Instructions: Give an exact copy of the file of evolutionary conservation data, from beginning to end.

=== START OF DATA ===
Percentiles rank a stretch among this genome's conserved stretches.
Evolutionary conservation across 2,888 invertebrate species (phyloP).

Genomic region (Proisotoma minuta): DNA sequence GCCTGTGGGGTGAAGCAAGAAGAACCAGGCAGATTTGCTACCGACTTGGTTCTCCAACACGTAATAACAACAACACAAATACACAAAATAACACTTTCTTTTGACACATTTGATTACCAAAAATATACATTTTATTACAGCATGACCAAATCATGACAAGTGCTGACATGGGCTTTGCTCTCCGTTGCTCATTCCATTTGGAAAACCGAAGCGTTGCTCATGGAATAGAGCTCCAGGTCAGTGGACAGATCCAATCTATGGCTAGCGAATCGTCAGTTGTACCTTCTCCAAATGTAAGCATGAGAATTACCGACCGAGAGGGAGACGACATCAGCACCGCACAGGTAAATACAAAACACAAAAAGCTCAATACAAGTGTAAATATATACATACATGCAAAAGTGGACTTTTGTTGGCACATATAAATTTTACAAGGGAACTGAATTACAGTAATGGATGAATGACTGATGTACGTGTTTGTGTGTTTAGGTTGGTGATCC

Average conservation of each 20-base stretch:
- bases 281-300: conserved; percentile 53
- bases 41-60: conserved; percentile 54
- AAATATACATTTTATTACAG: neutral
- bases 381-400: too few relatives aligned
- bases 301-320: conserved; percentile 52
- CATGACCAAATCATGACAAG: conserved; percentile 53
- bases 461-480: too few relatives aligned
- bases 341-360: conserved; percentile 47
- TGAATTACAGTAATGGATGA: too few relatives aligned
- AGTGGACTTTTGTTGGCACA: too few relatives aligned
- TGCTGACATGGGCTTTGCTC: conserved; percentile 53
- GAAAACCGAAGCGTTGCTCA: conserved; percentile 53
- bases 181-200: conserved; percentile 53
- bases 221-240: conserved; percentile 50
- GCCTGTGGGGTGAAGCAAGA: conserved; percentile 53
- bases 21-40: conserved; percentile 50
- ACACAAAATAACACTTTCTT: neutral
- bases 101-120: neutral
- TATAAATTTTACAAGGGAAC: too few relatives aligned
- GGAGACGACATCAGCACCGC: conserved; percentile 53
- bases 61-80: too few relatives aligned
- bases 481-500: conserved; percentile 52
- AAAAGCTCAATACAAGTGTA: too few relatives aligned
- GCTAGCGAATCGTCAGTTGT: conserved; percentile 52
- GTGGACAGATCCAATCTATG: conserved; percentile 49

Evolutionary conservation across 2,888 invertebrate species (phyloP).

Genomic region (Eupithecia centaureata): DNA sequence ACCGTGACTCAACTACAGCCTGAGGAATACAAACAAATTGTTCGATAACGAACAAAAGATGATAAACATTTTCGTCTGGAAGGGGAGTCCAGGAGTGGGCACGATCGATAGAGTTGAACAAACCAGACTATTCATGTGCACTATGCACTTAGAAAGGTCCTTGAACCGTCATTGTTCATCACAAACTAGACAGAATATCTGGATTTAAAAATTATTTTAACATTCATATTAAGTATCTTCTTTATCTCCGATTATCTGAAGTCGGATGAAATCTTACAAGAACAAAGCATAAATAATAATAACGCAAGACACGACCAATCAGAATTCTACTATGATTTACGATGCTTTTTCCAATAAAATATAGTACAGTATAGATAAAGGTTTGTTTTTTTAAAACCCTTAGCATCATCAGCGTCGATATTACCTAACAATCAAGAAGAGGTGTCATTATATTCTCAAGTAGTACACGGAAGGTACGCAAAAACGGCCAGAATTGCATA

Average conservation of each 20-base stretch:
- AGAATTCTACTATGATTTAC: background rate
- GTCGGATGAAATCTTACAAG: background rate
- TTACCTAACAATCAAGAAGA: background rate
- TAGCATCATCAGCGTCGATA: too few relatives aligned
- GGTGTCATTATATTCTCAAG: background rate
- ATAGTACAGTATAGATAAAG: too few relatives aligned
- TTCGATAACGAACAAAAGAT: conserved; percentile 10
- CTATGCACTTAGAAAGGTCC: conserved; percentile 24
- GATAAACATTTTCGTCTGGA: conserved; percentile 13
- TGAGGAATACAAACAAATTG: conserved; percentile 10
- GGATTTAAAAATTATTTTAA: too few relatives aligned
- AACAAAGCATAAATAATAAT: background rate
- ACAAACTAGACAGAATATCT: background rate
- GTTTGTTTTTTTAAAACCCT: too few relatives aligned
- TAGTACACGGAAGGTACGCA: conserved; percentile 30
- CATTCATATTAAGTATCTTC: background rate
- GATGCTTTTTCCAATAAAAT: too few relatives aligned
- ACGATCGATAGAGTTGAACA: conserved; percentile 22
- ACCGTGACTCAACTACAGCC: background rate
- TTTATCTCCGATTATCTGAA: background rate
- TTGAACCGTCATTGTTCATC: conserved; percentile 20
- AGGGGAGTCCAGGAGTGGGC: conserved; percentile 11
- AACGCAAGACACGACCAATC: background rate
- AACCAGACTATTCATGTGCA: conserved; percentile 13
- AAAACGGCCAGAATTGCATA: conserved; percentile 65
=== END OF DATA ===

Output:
Percentiles rank a stretch among this genome's conserved stretches.
Evolutionary conservation across 2,888 invertebrate species (phyloP).

Genomic region (Proisotoma minuta): DNA sequence GCCTGTGGGGTGAAGCAAGAAGAACCAGGCAGATTTGCTACCGACTTGGTTCTCCAACACGTAATAACAACAACACAAATACACAAAATAACACTTTCTTTTGACACATTTGATTACCAAAAATATACATTTTATTACAGCATGACCAAATCATGACAAGTGCTGACATGGGCTTTGCTCTCCGTTGCTCATTCCATTTGGAAAACCGAAGCGTTGCTCATGGAATAGAGCTCCAGGTCAGTGGACAGATCCAATCTATGGCTAGCGAATCGTCAGTTGTACCTTCTCCAAATGTAAGCATGAGAATTACCGACCGAGAGGGAGACGACATCAGCACCGCACAGGTAAATACAAAACACAAAAAGCTCAATACAAGTGTAAATATATACATACATGCAAAAGTGGACTTTTGTTGGCACATATAAATTTTACAAGGGAACTGAATTACAGTAATGGATGAATGACTGATGTACGTGTTTGTGTGTTTAGGTTGGTGATCC

Average conservation of each 20-base stretch:
- bases 281-300: conserved; percentile 53
- bases 41-60: conserved; percentile 54
- AAATATACATTTTATTACAG: neutral
- bases 381-400: too few relatives aligned
- bases 301-320: conserved; percentile 52
- CATGACCAAATCATGACAAG: conserved; percentile 53
- bases 461-480: too few relatives aligned
- bases 341-360: conserved; percentile 47
- TGAATTACAGTAATGGATGA: too few relatives aligned
- AGTGGACTTTTGTTGGCACA: too few relatives aligned
- TGCTGACATGGGCTTTGCTC: conserved; percentile 53
- GAAAACCGAAGCGTTGCTCA: conserved; percentile 53
- bases 181-200: conserved; percentile 53
- bases 221-240: conserved; percentile 50
- GCCTGTGGGGTGAAGCAAGA: conserved; percentile 53
- bases 21-40: conserved; percentile 50
- ACACAAAATAACACTTTCTT: neutral
- bases 101-120: neutral
- TATAAATTTTACAAGGGAAC: too few relatives aligned
- GGAGACGACATCAGCACCGC: conserved; percentile 53
- bases 61-80: too few relatives aligned
- bases 481-500: conserved; percentile 52
- AAAAGCTCAATACAAGTGTA: too few relatives aligned
- GCTAGCGAATCGTCAGTTGT: conserved; percentile 52
- GTGGACAGATCCAATCTATG: conserved; percentile 49

Evolutionary conservation across 2,888 invertebrate species (phyloP).

Genomic region (Eupithecia centaureata): DNA sequence ACCGTGACTCAACTACAGCCTGAGGAATACAAACAAATTGTTCGATAACGAACAAAAGATGATAAACATTTTCGTCTGGAAGGGGAGTCCAGGAGTGGGCACGATCGATAGAGTTGAACAAACCAGACTATTCATGTGCACTATGCACTTAGAAAGGTCCTTGAACCGTCATTGTTCATCACAAACTAGACAGAATATCTGGATTTAAAAATTATTTTAACATTCATATTAAGTATCTTCTTTATCTCCGATTATCTGAAGTCGGATGAAATCTTACAAGAACAAAGCATAAATAATAATAACGCAAGACACGACCAATCAGAATTCTACTATGATTTACGATGCTTTTTCCAATAAAATATAGTACAGTATAGATAAAGGTTTGTTTTTTTAAAACCCTTAGCATCATCAGCGTCGATATTACCTAACAATCAAGAAGAGGTGTCATTATATTCTCAAGTAGTACACGGAAGGTACGCAAAAACGGCCAGAATTGCATA

Average conservation of each 20-base stretch:
- AGAATTCTACTATGATTTAC: background rate
- GTCGGATGAAATCTTACAAG: background rate
- TTACCTAACAATCAAGAAGA: background rate
- TAGCATCATCAGCGTCGATA: too few relatives aligned
- GGTGTCATTATATTCTCAAG: background rate
- ATAGTACAGTATAGATAAAG: too few relatives aligned
- TTCGATAACGAACAAAAGAT: conserved; percentile 10
- CTATGCACTTAGAAAGGTCC: conserved; percentile 24
- GATAAACATTTTCGTCTGGA: conserved; percentile 13
- TGAGGAATACAAACAAATTG: conserved; percentile 10
- GGATTTAAAAATTATTTTAA: too few relatives aligned
- AACAAAGCATAAATAATAAT: background rate
- ACAAACTAGACAGAATATCT: background rate
- GTTTGTTTTTTTAAAACCCT: too few relatives aligned
- TAGTACACGGAAGGTACGCA: conserved; percentile 30
- CATTCATATTAAGTATCTTC: background rate
- GATGCTTTTTCCAATAAAAT: too few relatives aligned
- ACGATCGATAGAGTTGAACA: conserved; percentile 22
- ACCGTGACTCAACTACAGCC: background rate
- TTTATCTCCGATTATCTGAA: background rate
- TTGAACCGTCATTGTTCATC: conserved; percentile 20
- AGGGGAGTCCAGGAGTGGGC: conserved; percentile 11
- AACGCAAGACACGACCAATC: background rate
- AACCAGACTATTCATGTGCA: conserved; percentile 13
- AAAACGGCCAGAATTGCATA: conserved; percentile 65